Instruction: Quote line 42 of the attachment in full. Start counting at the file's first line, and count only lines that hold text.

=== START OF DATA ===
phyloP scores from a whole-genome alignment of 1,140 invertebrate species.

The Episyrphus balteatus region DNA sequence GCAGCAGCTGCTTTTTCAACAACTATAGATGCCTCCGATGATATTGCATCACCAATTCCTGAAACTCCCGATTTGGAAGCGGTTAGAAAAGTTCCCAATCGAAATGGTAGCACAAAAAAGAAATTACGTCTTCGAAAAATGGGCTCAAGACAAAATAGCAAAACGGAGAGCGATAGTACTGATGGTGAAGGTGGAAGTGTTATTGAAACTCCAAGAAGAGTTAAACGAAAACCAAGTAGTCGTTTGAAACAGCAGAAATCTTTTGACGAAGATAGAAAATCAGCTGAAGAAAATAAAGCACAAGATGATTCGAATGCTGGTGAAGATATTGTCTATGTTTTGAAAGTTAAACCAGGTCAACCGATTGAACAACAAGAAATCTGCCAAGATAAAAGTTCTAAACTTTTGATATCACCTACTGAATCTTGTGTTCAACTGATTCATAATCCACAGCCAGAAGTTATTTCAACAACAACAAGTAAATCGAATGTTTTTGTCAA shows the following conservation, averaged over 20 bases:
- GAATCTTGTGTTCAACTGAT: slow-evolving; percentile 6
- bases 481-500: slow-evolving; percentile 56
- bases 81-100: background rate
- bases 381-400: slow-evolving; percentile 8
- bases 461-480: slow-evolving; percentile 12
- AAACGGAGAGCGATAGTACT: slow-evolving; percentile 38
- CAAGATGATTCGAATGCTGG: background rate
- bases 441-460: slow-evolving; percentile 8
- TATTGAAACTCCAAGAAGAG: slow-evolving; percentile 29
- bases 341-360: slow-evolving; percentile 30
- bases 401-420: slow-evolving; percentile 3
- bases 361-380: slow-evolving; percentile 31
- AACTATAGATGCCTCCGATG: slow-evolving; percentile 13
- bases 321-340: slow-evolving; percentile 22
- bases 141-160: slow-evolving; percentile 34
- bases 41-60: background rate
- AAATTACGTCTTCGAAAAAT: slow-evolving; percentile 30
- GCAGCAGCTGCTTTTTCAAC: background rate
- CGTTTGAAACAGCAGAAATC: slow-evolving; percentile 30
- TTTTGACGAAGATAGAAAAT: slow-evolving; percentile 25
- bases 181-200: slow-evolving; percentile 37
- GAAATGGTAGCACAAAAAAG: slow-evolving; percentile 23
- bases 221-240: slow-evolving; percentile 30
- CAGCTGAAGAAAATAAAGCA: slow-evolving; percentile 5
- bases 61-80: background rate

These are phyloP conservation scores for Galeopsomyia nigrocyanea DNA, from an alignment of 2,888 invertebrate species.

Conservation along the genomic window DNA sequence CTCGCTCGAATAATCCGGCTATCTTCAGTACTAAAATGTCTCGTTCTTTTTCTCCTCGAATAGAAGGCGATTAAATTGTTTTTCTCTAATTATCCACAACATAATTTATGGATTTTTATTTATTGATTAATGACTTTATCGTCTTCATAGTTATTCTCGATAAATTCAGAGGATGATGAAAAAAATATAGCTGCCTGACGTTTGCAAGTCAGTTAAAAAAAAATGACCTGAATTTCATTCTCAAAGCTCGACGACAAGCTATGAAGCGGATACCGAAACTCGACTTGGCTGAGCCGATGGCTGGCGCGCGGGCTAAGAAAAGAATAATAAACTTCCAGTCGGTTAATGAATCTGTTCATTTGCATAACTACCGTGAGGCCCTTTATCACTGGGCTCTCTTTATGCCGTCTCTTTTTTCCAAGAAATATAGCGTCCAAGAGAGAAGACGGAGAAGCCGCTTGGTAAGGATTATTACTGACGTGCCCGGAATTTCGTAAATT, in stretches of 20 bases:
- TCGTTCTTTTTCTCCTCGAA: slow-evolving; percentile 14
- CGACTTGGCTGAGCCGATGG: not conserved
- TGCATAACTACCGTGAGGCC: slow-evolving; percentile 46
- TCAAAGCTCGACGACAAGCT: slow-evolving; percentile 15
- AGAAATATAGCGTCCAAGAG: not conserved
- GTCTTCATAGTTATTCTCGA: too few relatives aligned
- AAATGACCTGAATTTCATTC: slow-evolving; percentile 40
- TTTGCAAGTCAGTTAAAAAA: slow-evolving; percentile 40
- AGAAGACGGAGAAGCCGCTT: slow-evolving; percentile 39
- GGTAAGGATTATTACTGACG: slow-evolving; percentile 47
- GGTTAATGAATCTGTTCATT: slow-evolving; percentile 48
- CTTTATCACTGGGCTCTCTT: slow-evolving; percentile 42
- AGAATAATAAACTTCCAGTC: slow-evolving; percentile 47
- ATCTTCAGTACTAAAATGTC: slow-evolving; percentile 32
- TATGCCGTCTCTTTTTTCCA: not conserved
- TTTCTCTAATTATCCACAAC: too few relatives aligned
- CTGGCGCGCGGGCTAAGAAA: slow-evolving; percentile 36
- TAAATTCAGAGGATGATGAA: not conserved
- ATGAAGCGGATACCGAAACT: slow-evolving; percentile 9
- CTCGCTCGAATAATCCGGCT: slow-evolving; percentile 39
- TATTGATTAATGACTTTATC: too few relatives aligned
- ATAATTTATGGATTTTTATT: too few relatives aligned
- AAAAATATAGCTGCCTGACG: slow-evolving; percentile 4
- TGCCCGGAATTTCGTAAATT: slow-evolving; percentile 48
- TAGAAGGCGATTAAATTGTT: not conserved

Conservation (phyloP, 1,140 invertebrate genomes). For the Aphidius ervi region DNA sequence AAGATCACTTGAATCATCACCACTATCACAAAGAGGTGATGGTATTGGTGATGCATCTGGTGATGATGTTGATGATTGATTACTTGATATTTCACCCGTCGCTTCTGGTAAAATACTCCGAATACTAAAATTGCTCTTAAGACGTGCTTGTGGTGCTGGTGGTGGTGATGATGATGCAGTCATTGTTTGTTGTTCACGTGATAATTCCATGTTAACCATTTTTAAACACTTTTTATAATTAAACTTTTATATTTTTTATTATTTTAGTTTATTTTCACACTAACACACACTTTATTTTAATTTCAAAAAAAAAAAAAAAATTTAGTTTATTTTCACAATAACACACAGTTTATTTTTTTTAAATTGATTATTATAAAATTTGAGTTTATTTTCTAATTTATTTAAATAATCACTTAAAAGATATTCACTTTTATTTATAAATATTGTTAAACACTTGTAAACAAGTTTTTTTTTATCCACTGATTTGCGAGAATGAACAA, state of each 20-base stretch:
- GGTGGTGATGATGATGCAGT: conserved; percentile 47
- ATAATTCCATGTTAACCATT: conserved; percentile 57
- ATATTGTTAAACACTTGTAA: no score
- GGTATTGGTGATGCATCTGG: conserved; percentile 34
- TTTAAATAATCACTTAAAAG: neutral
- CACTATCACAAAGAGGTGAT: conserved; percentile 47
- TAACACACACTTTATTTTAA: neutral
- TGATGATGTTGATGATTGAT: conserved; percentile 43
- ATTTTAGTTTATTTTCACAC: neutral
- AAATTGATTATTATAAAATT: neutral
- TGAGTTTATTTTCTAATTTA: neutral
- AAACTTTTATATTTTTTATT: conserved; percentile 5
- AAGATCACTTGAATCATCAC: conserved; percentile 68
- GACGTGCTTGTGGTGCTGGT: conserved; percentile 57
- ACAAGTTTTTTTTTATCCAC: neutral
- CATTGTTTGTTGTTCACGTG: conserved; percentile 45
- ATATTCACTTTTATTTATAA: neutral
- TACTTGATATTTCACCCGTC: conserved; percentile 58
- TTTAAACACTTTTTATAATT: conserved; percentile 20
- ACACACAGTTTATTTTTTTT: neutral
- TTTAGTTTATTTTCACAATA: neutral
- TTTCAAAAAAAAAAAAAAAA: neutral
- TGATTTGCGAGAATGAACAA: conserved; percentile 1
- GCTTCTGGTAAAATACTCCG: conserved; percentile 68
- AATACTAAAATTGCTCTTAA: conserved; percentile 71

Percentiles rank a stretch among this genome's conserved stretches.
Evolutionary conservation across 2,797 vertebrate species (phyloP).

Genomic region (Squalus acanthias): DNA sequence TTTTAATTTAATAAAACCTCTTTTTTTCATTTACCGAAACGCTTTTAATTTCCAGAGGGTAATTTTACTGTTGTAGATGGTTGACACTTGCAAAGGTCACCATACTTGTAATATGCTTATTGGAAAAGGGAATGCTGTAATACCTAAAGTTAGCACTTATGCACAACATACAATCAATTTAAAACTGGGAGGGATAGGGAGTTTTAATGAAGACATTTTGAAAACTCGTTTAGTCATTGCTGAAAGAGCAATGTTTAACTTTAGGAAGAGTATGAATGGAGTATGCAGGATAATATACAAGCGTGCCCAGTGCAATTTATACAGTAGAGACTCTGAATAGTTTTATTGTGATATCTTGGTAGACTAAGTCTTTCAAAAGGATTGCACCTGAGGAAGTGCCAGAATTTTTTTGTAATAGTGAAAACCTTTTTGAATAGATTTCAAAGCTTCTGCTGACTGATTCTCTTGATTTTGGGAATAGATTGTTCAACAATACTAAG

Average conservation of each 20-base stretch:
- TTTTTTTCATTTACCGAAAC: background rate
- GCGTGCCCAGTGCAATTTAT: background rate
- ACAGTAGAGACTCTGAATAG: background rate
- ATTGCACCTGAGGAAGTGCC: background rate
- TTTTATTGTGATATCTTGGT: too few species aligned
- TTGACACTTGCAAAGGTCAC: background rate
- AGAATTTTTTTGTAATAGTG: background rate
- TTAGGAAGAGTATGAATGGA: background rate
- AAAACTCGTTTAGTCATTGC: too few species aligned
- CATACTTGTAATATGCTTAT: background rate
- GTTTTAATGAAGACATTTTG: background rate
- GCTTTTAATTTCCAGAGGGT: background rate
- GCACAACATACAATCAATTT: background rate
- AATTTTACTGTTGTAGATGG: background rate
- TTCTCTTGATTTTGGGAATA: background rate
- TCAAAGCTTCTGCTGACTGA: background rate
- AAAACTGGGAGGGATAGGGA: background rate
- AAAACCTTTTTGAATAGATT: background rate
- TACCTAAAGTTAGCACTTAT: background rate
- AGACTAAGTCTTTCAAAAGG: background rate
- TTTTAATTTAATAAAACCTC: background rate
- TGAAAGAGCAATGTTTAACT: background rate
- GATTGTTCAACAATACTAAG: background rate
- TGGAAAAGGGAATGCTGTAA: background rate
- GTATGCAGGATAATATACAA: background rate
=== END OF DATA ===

- AGAATAATAAACTTCCAGTC: slow-evolving; percentile 47